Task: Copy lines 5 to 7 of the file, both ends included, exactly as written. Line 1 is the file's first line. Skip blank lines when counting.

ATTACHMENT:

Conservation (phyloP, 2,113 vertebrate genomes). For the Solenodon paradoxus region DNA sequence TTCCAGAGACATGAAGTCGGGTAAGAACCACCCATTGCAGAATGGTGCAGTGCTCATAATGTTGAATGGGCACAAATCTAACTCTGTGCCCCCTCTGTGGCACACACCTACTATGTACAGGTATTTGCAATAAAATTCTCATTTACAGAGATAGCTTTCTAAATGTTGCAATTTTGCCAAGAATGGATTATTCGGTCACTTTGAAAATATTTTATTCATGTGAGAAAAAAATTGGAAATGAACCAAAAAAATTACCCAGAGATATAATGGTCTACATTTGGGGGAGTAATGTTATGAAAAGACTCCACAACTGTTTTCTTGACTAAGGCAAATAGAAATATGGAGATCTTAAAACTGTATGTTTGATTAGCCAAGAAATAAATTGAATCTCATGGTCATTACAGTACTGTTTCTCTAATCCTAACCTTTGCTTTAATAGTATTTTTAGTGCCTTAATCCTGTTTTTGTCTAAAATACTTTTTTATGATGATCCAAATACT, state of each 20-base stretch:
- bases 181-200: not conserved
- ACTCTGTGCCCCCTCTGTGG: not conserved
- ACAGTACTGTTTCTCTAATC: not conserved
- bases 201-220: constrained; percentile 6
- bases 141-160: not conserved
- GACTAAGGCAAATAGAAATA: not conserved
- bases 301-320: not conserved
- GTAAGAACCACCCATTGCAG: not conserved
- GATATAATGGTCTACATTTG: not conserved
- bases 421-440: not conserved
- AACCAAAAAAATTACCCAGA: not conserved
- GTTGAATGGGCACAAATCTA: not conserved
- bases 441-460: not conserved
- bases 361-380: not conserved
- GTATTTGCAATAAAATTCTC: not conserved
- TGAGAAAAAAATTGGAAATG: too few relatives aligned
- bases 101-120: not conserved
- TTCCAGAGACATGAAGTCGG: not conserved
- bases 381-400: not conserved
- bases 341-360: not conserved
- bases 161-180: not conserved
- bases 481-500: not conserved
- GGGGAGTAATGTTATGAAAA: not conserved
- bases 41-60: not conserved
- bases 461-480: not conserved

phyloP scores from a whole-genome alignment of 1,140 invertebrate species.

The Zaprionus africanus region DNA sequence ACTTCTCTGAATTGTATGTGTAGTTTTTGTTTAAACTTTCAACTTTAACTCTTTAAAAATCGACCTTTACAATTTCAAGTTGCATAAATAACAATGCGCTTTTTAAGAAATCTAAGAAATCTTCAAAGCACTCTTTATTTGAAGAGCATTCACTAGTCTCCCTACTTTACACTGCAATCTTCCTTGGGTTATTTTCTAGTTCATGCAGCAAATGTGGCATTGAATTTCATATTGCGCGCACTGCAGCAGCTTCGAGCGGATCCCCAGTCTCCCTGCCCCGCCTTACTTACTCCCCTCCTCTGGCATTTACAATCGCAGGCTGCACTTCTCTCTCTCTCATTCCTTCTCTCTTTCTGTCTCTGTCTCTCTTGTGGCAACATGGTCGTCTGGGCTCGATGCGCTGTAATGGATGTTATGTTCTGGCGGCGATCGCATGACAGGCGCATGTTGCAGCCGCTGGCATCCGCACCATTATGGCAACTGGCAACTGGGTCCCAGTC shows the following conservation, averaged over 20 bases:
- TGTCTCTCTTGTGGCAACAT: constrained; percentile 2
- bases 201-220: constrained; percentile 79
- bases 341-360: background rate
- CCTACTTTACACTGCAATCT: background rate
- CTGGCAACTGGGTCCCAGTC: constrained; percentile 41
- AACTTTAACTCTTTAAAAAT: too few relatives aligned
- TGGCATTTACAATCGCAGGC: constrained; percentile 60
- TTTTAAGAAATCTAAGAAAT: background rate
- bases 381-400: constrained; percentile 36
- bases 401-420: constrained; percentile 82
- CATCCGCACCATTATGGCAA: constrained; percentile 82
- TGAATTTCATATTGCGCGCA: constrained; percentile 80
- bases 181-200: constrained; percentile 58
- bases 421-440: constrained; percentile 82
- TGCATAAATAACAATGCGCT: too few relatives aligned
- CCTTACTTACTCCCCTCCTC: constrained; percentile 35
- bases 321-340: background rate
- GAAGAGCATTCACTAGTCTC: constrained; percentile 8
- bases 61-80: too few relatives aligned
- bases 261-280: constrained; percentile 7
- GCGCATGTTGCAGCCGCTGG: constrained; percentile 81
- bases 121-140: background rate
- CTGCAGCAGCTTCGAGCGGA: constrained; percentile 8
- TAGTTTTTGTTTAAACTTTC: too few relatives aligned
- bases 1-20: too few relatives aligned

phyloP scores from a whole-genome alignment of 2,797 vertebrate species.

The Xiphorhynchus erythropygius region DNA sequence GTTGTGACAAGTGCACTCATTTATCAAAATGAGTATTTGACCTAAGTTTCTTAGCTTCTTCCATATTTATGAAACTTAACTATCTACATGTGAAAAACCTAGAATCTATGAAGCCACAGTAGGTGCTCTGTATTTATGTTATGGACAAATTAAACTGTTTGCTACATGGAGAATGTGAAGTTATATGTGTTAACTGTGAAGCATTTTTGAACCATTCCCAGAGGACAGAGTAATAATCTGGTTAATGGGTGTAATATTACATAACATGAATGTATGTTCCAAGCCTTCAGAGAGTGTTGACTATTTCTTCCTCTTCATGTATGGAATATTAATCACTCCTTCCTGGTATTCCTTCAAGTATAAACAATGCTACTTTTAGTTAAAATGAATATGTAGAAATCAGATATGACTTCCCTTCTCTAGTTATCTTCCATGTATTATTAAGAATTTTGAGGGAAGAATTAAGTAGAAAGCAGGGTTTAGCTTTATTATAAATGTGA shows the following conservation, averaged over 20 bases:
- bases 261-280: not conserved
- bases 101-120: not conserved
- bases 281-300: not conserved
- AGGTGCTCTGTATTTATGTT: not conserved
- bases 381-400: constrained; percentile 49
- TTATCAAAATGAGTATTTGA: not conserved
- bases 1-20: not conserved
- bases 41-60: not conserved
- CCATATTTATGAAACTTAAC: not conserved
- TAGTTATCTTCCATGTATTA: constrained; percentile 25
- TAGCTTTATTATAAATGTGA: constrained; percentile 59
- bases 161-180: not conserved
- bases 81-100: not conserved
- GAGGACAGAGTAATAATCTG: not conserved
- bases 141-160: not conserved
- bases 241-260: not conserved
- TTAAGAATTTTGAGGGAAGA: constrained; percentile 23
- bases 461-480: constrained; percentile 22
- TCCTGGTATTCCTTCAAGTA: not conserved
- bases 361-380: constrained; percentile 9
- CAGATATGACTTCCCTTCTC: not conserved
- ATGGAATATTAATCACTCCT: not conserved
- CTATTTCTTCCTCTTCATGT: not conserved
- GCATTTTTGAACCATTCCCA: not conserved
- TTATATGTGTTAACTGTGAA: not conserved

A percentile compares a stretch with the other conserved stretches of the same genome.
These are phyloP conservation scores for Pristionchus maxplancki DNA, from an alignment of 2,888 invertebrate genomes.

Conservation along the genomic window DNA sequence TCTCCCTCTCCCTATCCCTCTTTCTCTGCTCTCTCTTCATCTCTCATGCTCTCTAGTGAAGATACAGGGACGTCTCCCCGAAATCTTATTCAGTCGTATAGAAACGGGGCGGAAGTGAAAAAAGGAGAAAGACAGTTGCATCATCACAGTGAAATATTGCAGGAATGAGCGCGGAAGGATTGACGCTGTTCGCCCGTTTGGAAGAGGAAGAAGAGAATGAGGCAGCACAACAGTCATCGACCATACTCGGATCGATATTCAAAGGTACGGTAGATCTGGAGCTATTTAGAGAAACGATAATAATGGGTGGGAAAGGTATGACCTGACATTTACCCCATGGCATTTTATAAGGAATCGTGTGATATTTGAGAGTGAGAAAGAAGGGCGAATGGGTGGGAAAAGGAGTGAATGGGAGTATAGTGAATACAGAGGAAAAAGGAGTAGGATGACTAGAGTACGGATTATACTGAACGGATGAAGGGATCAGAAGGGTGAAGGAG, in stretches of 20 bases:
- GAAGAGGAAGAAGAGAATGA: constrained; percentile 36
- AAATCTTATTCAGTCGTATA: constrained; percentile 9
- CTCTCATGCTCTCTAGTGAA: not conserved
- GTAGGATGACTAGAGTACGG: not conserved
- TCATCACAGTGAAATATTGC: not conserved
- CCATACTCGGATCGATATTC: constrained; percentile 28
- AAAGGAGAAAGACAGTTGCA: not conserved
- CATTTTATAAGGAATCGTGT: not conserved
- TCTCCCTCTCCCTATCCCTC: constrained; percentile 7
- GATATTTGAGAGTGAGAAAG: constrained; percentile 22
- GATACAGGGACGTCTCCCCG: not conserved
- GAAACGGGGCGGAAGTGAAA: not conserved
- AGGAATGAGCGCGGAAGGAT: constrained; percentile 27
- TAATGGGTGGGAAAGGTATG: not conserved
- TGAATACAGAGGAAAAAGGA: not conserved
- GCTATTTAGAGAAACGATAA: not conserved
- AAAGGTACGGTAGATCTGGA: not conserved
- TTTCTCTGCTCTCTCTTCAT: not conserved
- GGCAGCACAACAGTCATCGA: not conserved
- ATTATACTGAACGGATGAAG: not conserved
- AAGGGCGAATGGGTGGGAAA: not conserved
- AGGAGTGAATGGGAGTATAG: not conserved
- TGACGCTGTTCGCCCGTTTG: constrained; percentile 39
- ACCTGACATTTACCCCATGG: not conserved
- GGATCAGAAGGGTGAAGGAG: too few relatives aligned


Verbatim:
- bases 201-220: constrained; percentile 6
- bases 141-160: not conserved
- GACTAAGGCAAATAGAAATA: not conserved